Interventions News

SPECIAL - April 2006


In this Special Edition of Interventions News, we wanted to take the opportunity to inform you of the work of the Offending Behaviour Programmes Team (OBPT) in the Interventions Unit, National Probation Directorate.

We have worked on several projects, and have still more projects currently underway, so this newsletter provides a brief précis, along with an up-to-date list of who we all are. If you would like any more information about any of the articles or items in this newsletter, then pick up the phone or email us here at OBPT to find out more.

Senior Psychologist

Karl Williams Victoria DawsonWheeler Sinead Bloomfield

Senior Research Officer Psychological Assistants DID, ASRO, OSAP, IDAP & CDVP Psychometric evaluation ETS, TF, OTO, CSB, ART & CALM and Women’s Programme Psychometric evaluation Executive Officer, Finance

020 7217 8991 020 7217 8815 020 7217 8813 020 7217 0676

Who’s Who in the OBP Team
During the last few months, there have been a number of staff comings and goings, so we thought it would be helpful to provide a list of the current Offending Behaviour Programmes Team: Head of OBP Team Danny Clark 020 7217 0675 020 7217 8081 020 7217 8895 020 7217 8044

Nina Marvan

Programme Implementation Managers Domestic Violence Sue Pearce Programmes, Women’s Programme Substance Use Diane Programmes & Anderson Drink Impaired Drivers General Phil Mackin Programmes (ETS, Think First, One to One, Cognitive Skills Booster) Violence Philip Programmes (ART & McNerney CALM), Prison/Community Programmes (CSCP Module) Head of Psychology Liz Bird

Events Manager

Sophia Akram/ Ruth Taylor (Maternity Leave) Delroy Blake/ Ali Moghal

020 7217 0803

Events Organiser (& contact for ordering psychometrics) Executive Officer

020 7217 0674

Lesley Smith Tudor Williams

National Training Manager

020 7217 0677 020 7217 0679 020 7217 8336 020 7217 8068

To Start Soon 020 7217 8999

Principal Psychologist

Jo Day


Training Development Advisors Eileen Davis 020 7217 8211 020 7217 8211 020 7217 8211 020 7217 8211

IT/Admin staff, with a greater proportion of Research Officers’ time concerned with specific research projects.

Alex Law

The research audit asked areas to provide details of different levels of research, as defined by RDS NOMS . These 4 bands of research are described in the table below:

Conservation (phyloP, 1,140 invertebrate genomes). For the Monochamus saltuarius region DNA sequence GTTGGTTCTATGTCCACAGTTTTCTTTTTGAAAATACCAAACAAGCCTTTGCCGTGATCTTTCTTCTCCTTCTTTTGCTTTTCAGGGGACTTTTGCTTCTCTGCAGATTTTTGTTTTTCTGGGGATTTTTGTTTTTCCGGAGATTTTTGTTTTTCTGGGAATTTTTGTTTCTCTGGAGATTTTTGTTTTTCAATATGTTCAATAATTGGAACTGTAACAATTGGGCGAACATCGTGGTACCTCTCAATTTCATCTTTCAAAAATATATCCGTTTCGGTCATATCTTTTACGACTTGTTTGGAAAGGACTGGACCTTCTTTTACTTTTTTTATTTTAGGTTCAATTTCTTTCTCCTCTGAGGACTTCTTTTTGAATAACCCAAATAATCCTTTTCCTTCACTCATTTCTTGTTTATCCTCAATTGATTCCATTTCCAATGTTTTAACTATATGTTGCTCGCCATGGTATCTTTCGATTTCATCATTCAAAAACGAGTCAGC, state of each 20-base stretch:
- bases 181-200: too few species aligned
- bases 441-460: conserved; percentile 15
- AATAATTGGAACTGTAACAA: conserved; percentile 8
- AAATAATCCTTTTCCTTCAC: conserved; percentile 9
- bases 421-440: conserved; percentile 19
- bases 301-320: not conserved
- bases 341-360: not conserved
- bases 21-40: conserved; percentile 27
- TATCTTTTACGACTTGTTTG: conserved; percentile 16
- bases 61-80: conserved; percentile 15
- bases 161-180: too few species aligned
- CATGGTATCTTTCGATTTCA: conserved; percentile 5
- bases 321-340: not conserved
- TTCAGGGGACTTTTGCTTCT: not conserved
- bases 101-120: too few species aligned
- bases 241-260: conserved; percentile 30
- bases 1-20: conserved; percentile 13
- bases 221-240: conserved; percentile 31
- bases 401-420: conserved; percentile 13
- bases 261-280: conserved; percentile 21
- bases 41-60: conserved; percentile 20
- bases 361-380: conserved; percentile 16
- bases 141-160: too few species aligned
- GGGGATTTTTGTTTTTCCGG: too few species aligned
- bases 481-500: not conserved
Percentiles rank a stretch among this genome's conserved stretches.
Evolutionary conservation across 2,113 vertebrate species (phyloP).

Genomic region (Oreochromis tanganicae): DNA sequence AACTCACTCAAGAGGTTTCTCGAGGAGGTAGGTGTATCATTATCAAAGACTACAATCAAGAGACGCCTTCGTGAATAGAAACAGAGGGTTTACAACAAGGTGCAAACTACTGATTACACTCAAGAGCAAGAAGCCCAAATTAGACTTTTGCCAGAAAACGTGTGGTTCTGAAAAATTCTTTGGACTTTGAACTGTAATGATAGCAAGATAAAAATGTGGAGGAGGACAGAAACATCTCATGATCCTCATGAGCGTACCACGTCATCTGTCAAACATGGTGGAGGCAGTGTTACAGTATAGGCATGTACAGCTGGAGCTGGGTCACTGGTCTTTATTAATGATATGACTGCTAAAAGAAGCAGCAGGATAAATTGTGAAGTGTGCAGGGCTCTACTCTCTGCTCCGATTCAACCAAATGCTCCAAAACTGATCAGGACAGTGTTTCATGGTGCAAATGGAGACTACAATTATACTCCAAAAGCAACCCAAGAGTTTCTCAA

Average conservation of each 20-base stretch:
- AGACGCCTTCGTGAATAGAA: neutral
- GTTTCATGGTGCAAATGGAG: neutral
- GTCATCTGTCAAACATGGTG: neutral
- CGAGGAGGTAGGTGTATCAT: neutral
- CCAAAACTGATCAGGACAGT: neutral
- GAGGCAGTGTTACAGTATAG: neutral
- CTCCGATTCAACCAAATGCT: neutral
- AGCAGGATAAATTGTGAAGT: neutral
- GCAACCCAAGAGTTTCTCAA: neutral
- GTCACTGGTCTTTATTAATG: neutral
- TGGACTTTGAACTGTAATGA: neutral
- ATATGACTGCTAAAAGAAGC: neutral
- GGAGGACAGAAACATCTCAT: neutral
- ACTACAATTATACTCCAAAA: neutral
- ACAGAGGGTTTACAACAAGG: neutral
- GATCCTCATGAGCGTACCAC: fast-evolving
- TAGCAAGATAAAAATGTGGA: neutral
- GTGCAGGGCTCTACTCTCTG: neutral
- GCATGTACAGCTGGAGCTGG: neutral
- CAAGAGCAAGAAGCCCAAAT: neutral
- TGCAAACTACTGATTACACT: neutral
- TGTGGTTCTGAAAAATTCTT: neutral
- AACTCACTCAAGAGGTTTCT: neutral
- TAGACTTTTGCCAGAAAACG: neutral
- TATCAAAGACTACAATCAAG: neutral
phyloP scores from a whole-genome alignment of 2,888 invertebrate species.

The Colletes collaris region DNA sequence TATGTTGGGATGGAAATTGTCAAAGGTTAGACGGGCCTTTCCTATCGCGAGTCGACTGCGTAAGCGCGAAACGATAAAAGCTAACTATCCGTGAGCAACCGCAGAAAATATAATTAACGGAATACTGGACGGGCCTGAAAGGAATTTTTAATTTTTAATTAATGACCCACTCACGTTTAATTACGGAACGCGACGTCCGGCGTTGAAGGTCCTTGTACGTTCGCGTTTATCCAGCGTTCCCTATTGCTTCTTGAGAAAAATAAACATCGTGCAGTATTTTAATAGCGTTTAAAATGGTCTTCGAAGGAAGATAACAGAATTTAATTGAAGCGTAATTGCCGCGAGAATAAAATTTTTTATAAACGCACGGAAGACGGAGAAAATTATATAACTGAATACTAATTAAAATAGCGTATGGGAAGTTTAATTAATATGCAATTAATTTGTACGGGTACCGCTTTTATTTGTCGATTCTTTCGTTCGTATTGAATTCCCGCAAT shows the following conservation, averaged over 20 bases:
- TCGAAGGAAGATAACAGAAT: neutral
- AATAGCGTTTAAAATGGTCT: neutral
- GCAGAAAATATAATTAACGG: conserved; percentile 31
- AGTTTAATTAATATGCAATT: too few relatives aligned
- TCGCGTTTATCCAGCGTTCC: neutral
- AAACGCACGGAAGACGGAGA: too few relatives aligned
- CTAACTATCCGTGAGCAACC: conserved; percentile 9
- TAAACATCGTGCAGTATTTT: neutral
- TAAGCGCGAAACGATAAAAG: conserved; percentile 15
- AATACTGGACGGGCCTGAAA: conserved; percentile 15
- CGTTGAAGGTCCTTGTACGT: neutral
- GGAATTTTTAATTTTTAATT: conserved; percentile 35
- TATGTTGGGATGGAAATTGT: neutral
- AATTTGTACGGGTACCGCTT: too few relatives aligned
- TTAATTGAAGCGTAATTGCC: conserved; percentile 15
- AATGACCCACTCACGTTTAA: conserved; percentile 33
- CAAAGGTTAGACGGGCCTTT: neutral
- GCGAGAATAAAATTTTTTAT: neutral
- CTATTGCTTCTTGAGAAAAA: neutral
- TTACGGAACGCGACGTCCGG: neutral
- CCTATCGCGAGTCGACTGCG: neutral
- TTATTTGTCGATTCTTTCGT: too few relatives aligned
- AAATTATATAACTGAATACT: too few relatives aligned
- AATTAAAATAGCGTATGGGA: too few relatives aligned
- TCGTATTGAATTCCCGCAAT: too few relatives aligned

Emma Myatt Karen Townend

Individual case information Routine lists aggregate reports and

Projects undertaken by the OBP Team

In August 2005, we sent out a Probation Circular (PC59/2005) asking areas to let us know what kinds of research projects they undertake, as well as the capacity they have for research. The ultimate aim of this audit is to form a more joined up research network across NPD, RDS/NOMS and NPS. This would enable not only information and knowledge sharing, but would also mean that RDS/NOMS are aware of areas they could support in undertaking research projects on a larger scale. From the 27 areas who responded to the PC, it appears that there is considerable variation in terms of staff capacity for research and the types of research projects currently underway:

Small scale performance improvement projects Projects with national scope, outcome studies or larger scale [Cost more than £10, 0000, entail more than 30 days’ staff time]

Seamless case management Data quality assurance Resource allocation Contract management Implementation Contract management National policy decisions

Of those who responded, 10 (37%) areas were carrying out routine performance monitoring and data analysis only, with no research projects. 14 (52%) areas reported undertaking band 3 (small scale) studies. Only 3 (11%) areas stated that they had band 4 studies in progress. in progress across areas fell into several different categories: (e.g. Quality of supervision & management of particular subgroups of offenders, internal inspection on BME court reports, analysis of local psychometric scores for accredited programme completers) As described in “Stimulating good quality local analysis; Implication of the new RDS NOMS research standards and procedures.

The number of staff undertaking research varied enormously. Some areas employ no staff specifically for research, whereas other areas reported having research teams of up to 9 people. [Mode = 1, Median = 2, Mean = 3]. The majority of routine data analysis and performance monitoring is undertaken by Information Officers and


(e.g. Stakeholder surveys linked to Business Plans, staff surveys, offender surveys, magistrates’ surveys, survey of ‘customers’ [ i.e. victims, sentencers, community punishment beneficiaries]) (e.g. Support to CJB performance group, ad hoc facilitating of access to offenders / staff for external researchers associated with universities etc) (e.g. Reconviction study, employment outcomes, EP2 / IDAP implementation evaluation, RMO evaluation etc.) (e.g. Literature reviews, review of training evaluation, Guide to Stakeholder Surveys, review of common themes of research) (e.g. Hate crime research, offender profile analysis linked to National Action Plan for reducing re-offending) are being undertaken in 3 of the respondent areas: (ETS, Employment Interventions, ECP), (case managing offenders through programmes), Study of , study of